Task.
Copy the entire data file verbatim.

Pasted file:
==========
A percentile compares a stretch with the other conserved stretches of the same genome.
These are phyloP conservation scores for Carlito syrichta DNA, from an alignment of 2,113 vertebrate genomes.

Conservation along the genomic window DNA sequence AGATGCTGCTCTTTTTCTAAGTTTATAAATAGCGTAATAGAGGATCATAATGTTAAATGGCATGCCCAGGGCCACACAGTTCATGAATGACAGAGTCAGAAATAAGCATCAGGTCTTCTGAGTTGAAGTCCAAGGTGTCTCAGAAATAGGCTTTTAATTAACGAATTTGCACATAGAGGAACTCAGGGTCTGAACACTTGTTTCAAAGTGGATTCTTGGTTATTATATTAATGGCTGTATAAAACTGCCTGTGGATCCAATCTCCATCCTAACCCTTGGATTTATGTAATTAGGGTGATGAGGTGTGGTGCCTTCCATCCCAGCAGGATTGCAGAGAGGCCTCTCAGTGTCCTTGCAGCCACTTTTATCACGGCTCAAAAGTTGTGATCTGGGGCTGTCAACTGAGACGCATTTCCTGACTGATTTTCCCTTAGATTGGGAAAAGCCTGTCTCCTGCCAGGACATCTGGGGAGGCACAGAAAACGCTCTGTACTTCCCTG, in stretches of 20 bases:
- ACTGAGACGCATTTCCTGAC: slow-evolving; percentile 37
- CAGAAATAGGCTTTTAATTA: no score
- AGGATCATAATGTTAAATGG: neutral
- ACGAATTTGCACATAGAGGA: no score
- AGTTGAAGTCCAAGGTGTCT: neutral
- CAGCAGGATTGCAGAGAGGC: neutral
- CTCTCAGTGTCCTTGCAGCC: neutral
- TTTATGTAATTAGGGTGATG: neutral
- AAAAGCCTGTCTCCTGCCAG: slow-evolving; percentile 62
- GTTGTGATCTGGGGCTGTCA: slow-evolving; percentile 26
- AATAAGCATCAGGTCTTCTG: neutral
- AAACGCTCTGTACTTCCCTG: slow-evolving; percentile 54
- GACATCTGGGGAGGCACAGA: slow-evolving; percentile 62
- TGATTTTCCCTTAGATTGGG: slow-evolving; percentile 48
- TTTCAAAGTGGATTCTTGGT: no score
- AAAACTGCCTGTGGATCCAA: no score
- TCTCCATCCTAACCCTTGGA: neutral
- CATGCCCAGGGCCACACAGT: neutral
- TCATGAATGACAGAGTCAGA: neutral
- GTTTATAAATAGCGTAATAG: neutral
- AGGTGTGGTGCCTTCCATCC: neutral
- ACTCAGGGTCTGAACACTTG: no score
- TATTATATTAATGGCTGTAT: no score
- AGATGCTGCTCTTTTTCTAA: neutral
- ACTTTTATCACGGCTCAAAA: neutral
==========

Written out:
A percentile compares a stretch with the other conserved stretches of the same genome.
These are phyloP conservation scores for Carlito syrichta DNA, from an alignment of 2,113 vertebrate genomes.

Conservation along the genomic window DNA sequence AGATGCTGCTCTTTTTCTAAGTTTATAAATAGCGTAATAGAGGATCATAATGTTAAATGGCATGCCCAGGGCCACACAGTTCATGAATGACAGAGTCAGAAATAAGCATCAGGTCTTCTGAGTTGAAGTCCAAGGTGTCTCAGAAATAGGCTTTTAATTAACGAATTTGCACATAGAGGAACTCAGGGTCTGAACACTTGTTTCAAAGTGGATTCTTGGTTATTATATTAATGGCTGTATAAAACTGCCTGTGGATCCAATCTCCATCCTAACCCTTGGATTTATGTAATTAGGGTGATGAGGTGTGGTGCCTTCCATCCCAGCAGGATTGCAGAGAGGCCTCTCAGTGTCCTTGCAGCCACTTTTATCACGGCTCAAAAGTTGTGATCTGGGGCTGTCAACTGAGACGCATTTCCTGACTGATTTTCCCTTAGATTGGGAAAAGCCTGTCTCCTGCCAGGACATCTGGGGAGGCACAGAAAACGCTCTGTACTTCCCTG, in stretches of 20 bases:
- ACTGAGACGCATTTCCTGAC: slow-evolving; percentile 37
- CAGAAATAGGCTTTTAATTA: no score
- AGGATCATAATGTTAAATGG: neutral
- ACGAATTTGCACATAGAGGA: no score
- AGTTGAAGTCCAAGGTGTCT: neutral
- CAGCAGGATTGCAGAGAGGC: neutral
- CTCTCAGTGTCCTTGCAGCC: neutral
- TTTATGTAATTAGGGTGATG: neutral
- AAAAGCCTGTCTCCTGCCAG: slow-evolving; percentile 62
- GTTGTGATCTGGGGCTGTCA: slow-evolving; percentile 26
- AATAAGCATCAGGTCTTCTG: neutral
- AAACGCTCTGTACTTCCCTG: slow-evolving; percentile 54
- GACATCTGGGGAGGCACAGA: slow-evolving; percentile 62
- TGATTTTCCCTTAGATTGGG: slow-evolving; percentile 48
- TTTCAAAGTGGATTCTTGGT: no score
- AAAACTGCCTGTGGATCCAA: no score
- TCTCCATCCTAACCCTTGGA: neutral
- CATGCCCAGGGCCACACAGT: neutral
- TCATGAATGACAGAGTCAGA: neutral
- GTTTATAAATAGCGTAATAG: neutral
- AGGTGTGGTGCCTTCCATCC: neutral
- ACTCAGGGTCTGAACACTTG: no score
- TATTATATTAATGGCTGTAT: no score
- AGATGCTGCTCTTTTTCTAA: neutral
- ACTTTTATCACGGCTCAAAA: neutral